Dismiss Notice
Join Physics Forums Today!
The friendliest, high quality science and math community on the planet! Everyone who loves science is here!

Homework Help: Athelete jump finding starting speed

  1. Nov 1, 2007 #1
    An athlete executing a long jump leaves the ground at a 40° angle and travels 6.30 m.

    a) what was the take off speed?
    b) If the speed was increased by just 4.0 percent, how much longer would the jump be?

    ** i used squareroot of 2ax to find initial velocity and got 8.91 m/s but got it wrong. what was the problem>?
  2. jcsd
  3. Nov 4, 2007 #2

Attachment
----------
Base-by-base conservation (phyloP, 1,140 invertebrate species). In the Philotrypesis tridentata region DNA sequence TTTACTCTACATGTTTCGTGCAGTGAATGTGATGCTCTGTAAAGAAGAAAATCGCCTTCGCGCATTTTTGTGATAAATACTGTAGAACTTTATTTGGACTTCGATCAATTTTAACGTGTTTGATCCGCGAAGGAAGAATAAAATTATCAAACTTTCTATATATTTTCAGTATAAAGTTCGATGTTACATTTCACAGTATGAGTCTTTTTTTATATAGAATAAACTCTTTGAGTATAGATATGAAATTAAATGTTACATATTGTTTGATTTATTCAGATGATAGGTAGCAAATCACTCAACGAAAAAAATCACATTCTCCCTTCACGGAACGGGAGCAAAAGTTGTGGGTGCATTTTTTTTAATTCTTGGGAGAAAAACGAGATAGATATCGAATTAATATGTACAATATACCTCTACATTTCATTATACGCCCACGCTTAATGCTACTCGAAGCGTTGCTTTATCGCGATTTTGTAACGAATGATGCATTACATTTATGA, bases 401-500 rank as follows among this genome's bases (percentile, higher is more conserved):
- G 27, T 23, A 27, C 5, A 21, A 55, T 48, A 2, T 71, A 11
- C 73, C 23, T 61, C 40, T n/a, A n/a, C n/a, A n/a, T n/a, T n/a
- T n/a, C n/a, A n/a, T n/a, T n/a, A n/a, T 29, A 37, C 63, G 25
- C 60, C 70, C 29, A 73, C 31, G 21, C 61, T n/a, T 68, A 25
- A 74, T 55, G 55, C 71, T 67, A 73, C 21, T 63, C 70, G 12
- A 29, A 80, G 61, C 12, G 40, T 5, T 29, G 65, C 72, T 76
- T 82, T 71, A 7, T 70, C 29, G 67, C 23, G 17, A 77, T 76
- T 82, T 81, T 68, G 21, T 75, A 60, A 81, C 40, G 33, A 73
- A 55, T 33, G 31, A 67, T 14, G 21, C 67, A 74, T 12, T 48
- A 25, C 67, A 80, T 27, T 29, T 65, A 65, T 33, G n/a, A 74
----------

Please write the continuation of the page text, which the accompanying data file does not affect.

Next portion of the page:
User Avatar
    Homework Helper

    Since the jumper is traveling in two dimensions (vertically as well as horizontally), you cannot simply use the "velocity-squared" formula to find their starting speed.

    The jumper takes on with an unknown speed v0 at a 40º angle to the horizontal. What does that mean for their starting horizontal and vertical velocities? How long will the jumper stay in the air before landing? You are told how far they moved horizontally before touching down.

    Once you have part (a), that will give you an idea of how to deal with part (b).
Share this great discussion with others via Reddit, Google+, Twitter, or Facebook